A Puritan or Calvinistic government was at once established and put into working order. A church was immediately organized according to the Congregational form, with Higginson and Samuel Skelton as the ministers. All, however, were not inclined to Puritanism. Two persons of the former company at Salem, John and Samuel Browne, took the lead in worshiping according to their own wish, conducting their service after the Episcopal order, using the book of common prayer. Their worship was forbidden. The Brownes replied, “You are Separatists, and you will shortly be Anabaptists.” The Puritans answered, “We separate, not from the Church of England, but from its corruptions. We came away from the common prayer and ceremonies, in our native land, where we suffered much for non-conformity; in this place of liberty we cannot, we will not, use them. Their imposition would be a sinful violation of the worship of God.” In return the Brownes were rebuked as Separatists; their defense was pronounced sedition; their worship was declared mutiny; and they were sent back to England as “factious and evil-conditioned men,” Endicott declaring that “New England was no place for such as they.”
Higginson died in the winter of 1629-30. In 1630 there came over another company led by John Winthrop and Thomas Dudley, who were the governor and deputy-governor to succeed Endicott. “Their embarkation in 1630 was the signal of a general movement on the part of the English Puritans. Before Christmas of that year seventeen ships had come to New England, bringing more than one thousand passengers.” Dudley’s views of toleration and liberty of conscience are expressed in the following lines, which he wrote:—
Let men of God in courts and churches watch
O’er such as do a toleration hatch,
Lest that ill egg bring forth a cockatrice
To poison all with heresy and vice.
And Winthrop’s estimate of the preachers is seen in his declaration that “I honored a faithful minister in my heart, and could have kissed his feet.” It was therefore not at all strange that under the government of Winthrop and Dudley in 1631, the following law should be enacted:—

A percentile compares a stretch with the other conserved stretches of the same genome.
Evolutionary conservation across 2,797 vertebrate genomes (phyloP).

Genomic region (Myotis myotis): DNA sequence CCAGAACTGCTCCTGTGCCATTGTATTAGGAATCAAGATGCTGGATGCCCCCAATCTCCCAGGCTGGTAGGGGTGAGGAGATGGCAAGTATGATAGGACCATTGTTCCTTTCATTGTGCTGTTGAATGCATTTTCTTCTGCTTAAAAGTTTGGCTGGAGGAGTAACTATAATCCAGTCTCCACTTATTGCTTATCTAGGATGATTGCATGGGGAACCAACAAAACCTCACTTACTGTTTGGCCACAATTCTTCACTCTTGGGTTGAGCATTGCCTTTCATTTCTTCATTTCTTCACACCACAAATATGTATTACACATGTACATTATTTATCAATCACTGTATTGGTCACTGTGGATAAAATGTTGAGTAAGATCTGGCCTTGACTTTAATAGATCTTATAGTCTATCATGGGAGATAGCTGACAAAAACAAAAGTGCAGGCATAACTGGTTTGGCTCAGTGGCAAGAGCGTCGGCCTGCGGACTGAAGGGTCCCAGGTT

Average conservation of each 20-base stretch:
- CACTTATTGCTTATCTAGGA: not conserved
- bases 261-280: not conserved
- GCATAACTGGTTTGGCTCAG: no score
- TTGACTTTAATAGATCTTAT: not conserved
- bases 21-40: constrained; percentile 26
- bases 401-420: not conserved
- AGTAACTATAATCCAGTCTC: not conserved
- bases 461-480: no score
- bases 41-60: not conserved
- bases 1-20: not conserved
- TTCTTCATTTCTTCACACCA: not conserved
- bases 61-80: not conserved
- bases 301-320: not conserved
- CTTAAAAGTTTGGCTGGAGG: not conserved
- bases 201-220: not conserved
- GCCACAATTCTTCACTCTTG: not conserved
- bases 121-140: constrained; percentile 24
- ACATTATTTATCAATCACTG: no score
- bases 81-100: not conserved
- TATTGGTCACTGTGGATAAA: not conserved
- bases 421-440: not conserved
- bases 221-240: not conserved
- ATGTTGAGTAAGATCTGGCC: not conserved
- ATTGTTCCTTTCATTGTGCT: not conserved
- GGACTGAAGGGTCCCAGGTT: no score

To the end this body of the commons may be preserved of honest and good men, it is ordered and agreed that, for the time to come, no man shall be admitted to the freedom of this body politic but such as are members of some of the churches within the limits of the same.
“Thus the polity became a theocracy; God himself was to govern his people; and the ‘saints by calling,’ … were, by the fundamental law of the colony, constituted the oracle of the divine will…. Other States have confined political rights to the opulent, to free-holders, to the first-born; the Calvinists of Massachusetts, refusing any share of civil power to the clergy, established the reign of the visible church, a commonwealth of the chosen people in covenant with God.”
This was the Calvinistic system precisely. The preachers were not to hold office in itself, but they were to be the rulers of all who did. For, as no man could be a citizen unless he was a member of the church; and as none could become members of the churches or even “propounded to the congregation, except they be first allowed by the elders;” this was to make the preachers supreme. This is exactly the position they occupied. They were consulted in everything, and everything must be subject to their dictation.
How these Puritans, who had themselves fled from persecution in Europe, further used the power that they acquired in Massachusetts, will have to be told in subsequent numbers of THE SENTINEL.